We can start with a little history lesson. For what is it that makes today’s slot machines work and looks the way they do? If we are to get to the bottom of it, we have to go all the way back to the end of the 19th century when it is assumed that the slot machines as we know them today originated. Of course, this happened, and it was the popular card game Poker that was the pig for the slot machine. This time everything was mechanical, and the machines consisted of 52 cards from a deck that was rotated around by a series of gears when the player put money on the machine. It was especially in pubs and nightclubs that these machines were located, and then the prize could just as easily be a free beer instead of coins.
The slot machines as we know them today are admittedly not quite as old. Today, almost all slot machines are fully digital, so they could actually be a fraction of the size. For now, only a small computer and a screen are really needed to play. But the developers of physical slot machines are true to tradition, and build large machines with many details, great graphics, multiple screens, lights and whatever else is needed to entice you as a player to sit down in front of the machine. In 1964 came the first automatic slot machine, which is very reminiscent of the machines we play today. It was called “Money Honey” and was another important contributor to the fact that slot machines have become as popular as they are.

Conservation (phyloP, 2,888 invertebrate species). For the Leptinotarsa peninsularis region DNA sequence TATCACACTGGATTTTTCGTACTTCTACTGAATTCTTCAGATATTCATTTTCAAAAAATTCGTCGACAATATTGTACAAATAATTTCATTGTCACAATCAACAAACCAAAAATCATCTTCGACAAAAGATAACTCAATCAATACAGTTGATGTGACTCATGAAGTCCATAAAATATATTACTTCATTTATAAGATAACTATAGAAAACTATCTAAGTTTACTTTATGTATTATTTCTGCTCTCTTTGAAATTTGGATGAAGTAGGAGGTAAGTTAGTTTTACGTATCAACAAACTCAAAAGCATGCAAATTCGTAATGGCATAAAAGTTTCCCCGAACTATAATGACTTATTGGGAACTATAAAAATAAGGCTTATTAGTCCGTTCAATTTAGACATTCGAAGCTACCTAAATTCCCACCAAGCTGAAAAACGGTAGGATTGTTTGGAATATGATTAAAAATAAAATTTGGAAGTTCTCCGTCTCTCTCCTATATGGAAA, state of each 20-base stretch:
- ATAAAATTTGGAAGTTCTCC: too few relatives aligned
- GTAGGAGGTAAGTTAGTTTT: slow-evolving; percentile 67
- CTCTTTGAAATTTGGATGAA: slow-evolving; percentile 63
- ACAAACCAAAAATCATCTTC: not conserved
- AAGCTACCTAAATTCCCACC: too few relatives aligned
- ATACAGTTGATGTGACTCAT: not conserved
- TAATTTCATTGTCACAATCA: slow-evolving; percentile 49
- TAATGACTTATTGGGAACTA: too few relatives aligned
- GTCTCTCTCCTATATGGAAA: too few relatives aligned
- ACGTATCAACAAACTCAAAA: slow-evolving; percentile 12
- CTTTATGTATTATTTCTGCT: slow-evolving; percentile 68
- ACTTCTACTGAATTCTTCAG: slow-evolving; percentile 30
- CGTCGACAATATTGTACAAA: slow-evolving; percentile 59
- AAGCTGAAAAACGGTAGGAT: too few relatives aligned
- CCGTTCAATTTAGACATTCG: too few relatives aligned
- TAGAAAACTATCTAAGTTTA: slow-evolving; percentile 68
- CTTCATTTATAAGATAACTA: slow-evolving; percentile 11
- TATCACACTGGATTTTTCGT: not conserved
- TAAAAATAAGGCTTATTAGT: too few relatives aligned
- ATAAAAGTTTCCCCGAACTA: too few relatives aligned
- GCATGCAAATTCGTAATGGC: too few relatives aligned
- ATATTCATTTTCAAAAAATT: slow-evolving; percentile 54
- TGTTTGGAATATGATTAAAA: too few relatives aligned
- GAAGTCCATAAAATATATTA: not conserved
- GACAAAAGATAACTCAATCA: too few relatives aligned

It was, of course, in the gamblers’ capital If you are in your late 20s, you may remember the time when physical slot machines were still allowed in Norway. In the late 90’s and beyond the 2000’s you could still spend your change on slot machines and Jackpot 2000. These were often located in the entrance to kiosks or shops, but could also be in Bingo halls or restaurants and restaurants. However, the career of these jokes was relatively short, because they were banned in 2007, after first being allowed in the early 90s. This is despite the fact that all slot machines located around the country provided large revenues for charitable and non-profit purposes. that this slot machine really did well.
In other words, these slot machines no longer exist, and you now have to go abroad if you want to spin the wheels of a real “one-armed bandit”. Admittedly, Tipping has placed around several thousand of its cash games in Bingo halls (read about bingo games online here), at petrol stations and in kiosks, but these can hardly be compared to the traditional slot machines. Here you play on a simple computer where you can choose between a numbers of different money games, which also includes a good selection of digital slot machines.